On Pride

Ophelia Benson is often proudly childish in giving vent to her emotions, but rarely falls into the kind of childish pride with which Peter Boghossian asserts the “adult” nature of his comments.

I don’t know if Tim Cook really meant to claim that he is proud of his sexual orientation per se rather than of his ability to thrive in a world where even to survive is often challenging for gays, but regardless of whether or not he meant his words to be taken literally, it is meanly small-minded to question that pride by way of a sarcastic “tweet” or “status” comment.

Personally, I walk in the Gay Pride Parade more to support the latter interpretation (so well expressed by Greta Christina and many others who responded to Boghossian’s Facebook post), but even if Tim either misspoke or feels a pride that I could not share, I am sure he deserves a more respectful response than was shown by Boghossian.

I do think, though, there is a sense in which some expressions of “gay pride” may be unfortunate – either by being misleading as to the intent, or by actually claiming a sense of superiority that just perpetuates the power of prejudice by seeking to reverse it rather than to end it. And there may be a context in which such concerns can be usefully addressed.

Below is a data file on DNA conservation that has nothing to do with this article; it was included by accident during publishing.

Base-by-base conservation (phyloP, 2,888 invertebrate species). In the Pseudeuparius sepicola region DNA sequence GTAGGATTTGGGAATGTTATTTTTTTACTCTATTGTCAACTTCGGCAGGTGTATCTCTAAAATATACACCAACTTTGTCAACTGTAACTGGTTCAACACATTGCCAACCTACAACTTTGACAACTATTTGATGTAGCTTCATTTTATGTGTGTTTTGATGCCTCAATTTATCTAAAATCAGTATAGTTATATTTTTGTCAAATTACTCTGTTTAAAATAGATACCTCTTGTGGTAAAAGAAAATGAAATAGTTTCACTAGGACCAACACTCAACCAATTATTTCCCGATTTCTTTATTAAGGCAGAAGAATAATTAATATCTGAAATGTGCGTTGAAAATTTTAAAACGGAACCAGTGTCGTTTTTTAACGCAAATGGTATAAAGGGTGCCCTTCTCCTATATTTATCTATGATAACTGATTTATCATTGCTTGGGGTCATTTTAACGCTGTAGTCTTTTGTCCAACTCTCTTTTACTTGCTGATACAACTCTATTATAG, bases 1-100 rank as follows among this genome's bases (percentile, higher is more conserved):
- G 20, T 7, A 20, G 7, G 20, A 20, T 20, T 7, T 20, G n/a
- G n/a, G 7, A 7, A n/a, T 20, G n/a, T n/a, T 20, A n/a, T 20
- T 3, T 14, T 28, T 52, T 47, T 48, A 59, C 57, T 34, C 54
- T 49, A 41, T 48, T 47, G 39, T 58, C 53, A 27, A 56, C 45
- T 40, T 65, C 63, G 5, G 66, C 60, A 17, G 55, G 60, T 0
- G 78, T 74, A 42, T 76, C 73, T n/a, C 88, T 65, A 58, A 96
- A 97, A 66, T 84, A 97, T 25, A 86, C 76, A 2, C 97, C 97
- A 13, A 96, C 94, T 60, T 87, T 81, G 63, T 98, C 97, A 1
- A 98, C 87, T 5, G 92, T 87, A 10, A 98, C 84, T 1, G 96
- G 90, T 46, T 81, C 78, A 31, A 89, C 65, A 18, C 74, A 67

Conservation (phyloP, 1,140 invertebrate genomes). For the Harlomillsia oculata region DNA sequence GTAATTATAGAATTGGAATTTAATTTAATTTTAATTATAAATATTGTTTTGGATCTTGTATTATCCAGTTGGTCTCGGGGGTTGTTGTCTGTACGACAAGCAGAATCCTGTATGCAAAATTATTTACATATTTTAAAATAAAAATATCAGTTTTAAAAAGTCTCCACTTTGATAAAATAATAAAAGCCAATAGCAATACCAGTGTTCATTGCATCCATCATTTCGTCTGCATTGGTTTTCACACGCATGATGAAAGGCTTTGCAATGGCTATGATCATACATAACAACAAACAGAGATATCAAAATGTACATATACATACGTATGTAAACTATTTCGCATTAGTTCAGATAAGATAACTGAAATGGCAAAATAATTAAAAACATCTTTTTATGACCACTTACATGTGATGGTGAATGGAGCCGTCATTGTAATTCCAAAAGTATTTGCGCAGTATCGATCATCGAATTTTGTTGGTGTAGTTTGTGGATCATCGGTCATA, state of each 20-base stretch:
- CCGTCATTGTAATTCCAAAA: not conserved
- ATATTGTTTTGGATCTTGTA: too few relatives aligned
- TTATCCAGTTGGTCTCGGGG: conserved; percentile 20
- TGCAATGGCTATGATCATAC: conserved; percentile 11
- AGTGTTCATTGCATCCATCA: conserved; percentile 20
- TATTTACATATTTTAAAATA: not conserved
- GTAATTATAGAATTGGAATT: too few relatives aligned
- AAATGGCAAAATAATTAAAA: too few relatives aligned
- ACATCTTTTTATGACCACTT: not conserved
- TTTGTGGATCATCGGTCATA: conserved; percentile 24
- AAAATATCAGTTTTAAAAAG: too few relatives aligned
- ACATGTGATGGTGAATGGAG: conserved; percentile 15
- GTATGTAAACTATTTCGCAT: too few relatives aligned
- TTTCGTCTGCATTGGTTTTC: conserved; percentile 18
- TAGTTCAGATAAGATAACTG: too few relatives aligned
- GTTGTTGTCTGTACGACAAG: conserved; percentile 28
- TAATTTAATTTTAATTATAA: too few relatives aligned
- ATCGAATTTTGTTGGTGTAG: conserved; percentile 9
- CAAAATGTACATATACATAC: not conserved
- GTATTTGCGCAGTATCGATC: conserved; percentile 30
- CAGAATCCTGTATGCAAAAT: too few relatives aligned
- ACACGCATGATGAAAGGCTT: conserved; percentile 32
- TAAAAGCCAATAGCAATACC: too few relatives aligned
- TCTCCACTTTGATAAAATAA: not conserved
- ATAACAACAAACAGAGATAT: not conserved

Pride in one’s sexual orientation is often challenged as inappropriate because that orientation is not chosen or “earned”, but in fact pride in other unearned qualities (or even in being part of a group whose virtues one does not share) is often expressed – and generally acknowledged as somehow appropriate. People of great talent are often as proud of what they were born with as of what they have done with it – which makes sense if we consider pride as the emotion associated with a sense either of superiority or of having special utility for others or in support and defense of the tribe.

And that last instance may actually point to a plausible justification for pride in one’s sexual orientation per se. Just as the worker bee, while by no means special, nonetheless plays an essential role in the survival of the hive, so it may be that non-reproducing sexual orientations are associated with greater cultural contributions which enhance the viability (and maybe even survival) of our tribes and communities.

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